When the National Press Club recently named the Public Protector, Advocate Thuli Mandonsela, and expelled ANC Youth League president, Julius Malema, as “News Maker of The Year” 2011, I was rather perplexed to say the least. I’ll be the first to concede that Mandonsela’s fearless crusade as the defender of the public against unscrupulous elements, especially her report in the “Leasegate” affair that saw Gwen Mahlangu-Nkabinde fired as the Public Works minister and the national police commissioner, General Bheki Cele, being suspended, is rivalled, perhaps, only by comic book heroes Batman and Superman’s tireless efforts against the underworlds of Gotham City and Metropolis respectively. As for Malema, well, he’s been in the public’s consciousness since he closed a Youth Day rally by an unequivocal declaration that “We are prepared to die for Zuma” back in June 2008.
Weren’t rhinos more deserving recipients of that accolade? What with the large scale coverage the mammals received as a result of 448 of them being poached in 2011and push them further to near extinction levels. Be it wasn’t to be. Since then, the “Save the Rhino” and various like-minded campaigns have sprouted to champion the noble cause boasting cultural luminaries such as Lira, Johnny Clegg, The Parlotones, Tamara Daye and VWSA and Nedbank from corporate South Africa amongst others. The Star and Prime Media’s Lead SA initiative along with other media houses have also answered the call of the agonizing rhino as it’s being dehorned for an unprecedentedly demanding market largely resident in the east of the globe. Now, one empathizes and appreciates the extent and severity of the plight of the rhino and implications its extinction would have on our planet and human’s abilities to reach new lows in whipping out another member of animal family since we’ve, sadly, already taken care of the dodo over a century ago.
But is all the noise about the rhino warranted in the grander scheme of priorities? What is it that makes people easily rally together in support of the rhino especially in a country such as own that has more pressing issues that could do with the same kind of vigour? Avusa’s Public Editor, Joe Latakgomo, in a piece on campaign journalism, opined that “Campaign journalism is when a newspaper or journalist takes up an issue and follows it through with a desired objective in mind. It is an instrument that community newspapers, in particular, use very effectively to bring them closer to the communities they serve, and sometimes what some may consider trivial issue may be quite serious in other communities.” Latakgomo’s assertion is certainly applicable to the rhino issue and more so since they can’t organize themselves and march to minister Edna Molewa’s department of water and environmental affairs seeking more protection against the heinous poaching of the kind. However, there are sections in the republic, who despite being able to speak out on their plight, remain unheard or intentionally ignored because their concerns aren’t as exotic as those of the rhino. The Cape Town-based civil society organisation, Equal Education, has an ambitious programme that seeks to ensure that every school in the rural and township areas has a fully functioning library and other necessities, but how much coverage and support do they receive from the media, the corporate world and page 3 hoggers of our society? Education is the engine of any society. When initiatives like those of Equal Education are vociferously championed it will inevitably pressurize those who aren’t doing their jobs to starting delivering or face the chop, hopefully. Education also allows people to view the world in a better perspective than they’d otherwise do if they weren’t exposed to it and its liberating abilities; and that may lead to some people perceiving the sordid state of the rhino as nothing but an issue of the affluent class of our society. “Any campaign has to be based on facts and the truth, and should never be distorted to serve sectarian interests.” Latakgomo cautions.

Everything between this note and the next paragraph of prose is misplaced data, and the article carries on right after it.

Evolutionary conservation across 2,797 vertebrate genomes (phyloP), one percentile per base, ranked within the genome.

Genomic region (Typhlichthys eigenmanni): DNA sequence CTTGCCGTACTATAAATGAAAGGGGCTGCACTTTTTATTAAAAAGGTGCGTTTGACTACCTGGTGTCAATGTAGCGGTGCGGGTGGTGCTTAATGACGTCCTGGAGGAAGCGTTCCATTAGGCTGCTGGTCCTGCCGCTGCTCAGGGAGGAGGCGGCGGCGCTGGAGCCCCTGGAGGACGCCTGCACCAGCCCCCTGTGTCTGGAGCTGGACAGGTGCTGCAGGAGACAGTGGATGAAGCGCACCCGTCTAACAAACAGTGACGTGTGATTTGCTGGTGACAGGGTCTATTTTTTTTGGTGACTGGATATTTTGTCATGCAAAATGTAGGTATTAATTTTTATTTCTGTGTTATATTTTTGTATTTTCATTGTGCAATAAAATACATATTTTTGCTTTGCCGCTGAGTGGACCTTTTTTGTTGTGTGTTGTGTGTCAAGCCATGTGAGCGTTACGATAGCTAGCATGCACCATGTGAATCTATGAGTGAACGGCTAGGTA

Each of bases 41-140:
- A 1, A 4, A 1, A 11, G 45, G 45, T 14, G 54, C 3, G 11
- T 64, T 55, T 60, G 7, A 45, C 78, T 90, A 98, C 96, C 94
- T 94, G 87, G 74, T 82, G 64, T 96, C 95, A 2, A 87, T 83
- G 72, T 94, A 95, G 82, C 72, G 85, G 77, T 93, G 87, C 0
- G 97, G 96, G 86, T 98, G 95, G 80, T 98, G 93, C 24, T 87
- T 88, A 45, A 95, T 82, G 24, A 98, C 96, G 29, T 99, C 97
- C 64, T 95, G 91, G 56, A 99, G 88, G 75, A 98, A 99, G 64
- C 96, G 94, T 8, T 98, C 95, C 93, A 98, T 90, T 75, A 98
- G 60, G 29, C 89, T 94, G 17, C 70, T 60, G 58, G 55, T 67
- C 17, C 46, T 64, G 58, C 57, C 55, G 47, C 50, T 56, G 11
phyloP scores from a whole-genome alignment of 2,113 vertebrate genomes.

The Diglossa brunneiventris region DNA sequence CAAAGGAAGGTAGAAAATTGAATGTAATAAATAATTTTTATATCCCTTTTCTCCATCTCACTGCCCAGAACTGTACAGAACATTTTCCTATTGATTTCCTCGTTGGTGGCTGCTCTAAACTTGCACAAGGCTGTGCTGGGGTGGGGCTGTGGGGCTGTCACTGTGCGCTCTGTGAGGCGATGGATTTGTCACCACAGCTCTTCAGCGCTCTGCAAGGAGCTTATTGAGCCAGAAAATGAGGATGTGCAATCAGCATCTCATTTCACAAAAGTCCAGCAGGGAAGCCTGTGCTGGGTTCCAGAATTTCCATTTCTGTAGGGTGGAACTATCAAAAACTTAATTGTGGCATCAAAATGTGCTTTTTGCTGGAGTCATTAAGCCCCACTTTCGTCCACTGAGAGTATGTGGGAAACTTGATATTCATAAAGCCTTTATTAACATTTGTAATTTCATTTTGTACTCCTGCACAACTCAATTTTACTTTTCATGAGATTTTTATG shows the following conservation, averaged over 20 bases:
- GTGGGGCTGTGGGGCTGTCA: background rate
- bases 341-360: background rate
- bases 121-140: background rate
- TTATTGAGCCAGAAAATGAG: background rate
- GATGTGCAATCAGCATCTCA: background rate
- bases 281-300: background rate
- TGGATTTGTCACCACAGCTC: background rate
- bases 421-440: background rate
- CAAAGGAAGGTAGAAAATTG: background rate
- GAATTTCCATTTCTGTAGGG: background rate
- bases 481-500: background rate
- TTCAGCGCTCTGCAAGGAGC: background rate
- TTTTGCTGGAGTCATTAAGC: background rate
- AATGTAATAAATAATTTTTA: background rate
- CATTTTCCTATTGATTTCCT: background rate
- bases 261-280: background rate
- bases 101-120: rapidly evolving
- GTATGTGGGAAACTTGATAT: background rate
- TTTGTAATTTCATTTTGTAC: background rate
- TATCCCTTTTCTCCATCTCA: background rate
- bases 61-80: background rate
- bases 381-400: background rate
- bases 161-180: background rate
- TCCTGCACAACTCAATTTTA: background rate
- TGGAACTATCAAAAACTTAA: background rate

We need to see the likes of Lira and the artists on the “Save the Rhino” band wagon become the voices of residents that dream of accessing water from their taps and the dignity of relieving themselves in enclosed toilets because to deprive people of water is to condemn in the worst way possible. Abadlali Base Mjondolo ,is civil society grouping that concerns itself with people who live in shacks, could do with prime time airtime regarding their frustrations on being on unending housing lists since 1996 and they may shine the light into the rampant corruption that is said to characterize the allocation of housing in the various municipalities around the country.
The argument aforementioned shouldn’t be seen as a trivialization of gravity of the rhino poaching activity but a reminder that we can’t have a skewed hierarchy of priorities that places the interests of beasts above those humans. That would be similar to employers who contribute more to their animals’ medical care cover than they pay their domestic workers. The aiding of people will eventually cascade to that of animals like the rhino and other endangered species because the poachers are outnumbered by those who are compassionate to those with whom we form the circle of life. Caroline Southey wrote in the Mail and Guardian: “Imagine if the same energy that went into keeping us up to date on the latest rhino deaths was put into keeping us informed of the latest human deaths? There are all sorts of imaginative techniques that could be deployed: a baby death watch at hospitals, with a daily tally and barometer. The premier could be on hand to fire the hospital administrator when the barometer reached a new high, or bonus when it fell to new lows. The media would be invited to capture the moment.”
So, the next time we’re told “Your rhino needs you”, we’d better ask if more pressing priorities have been attended to first.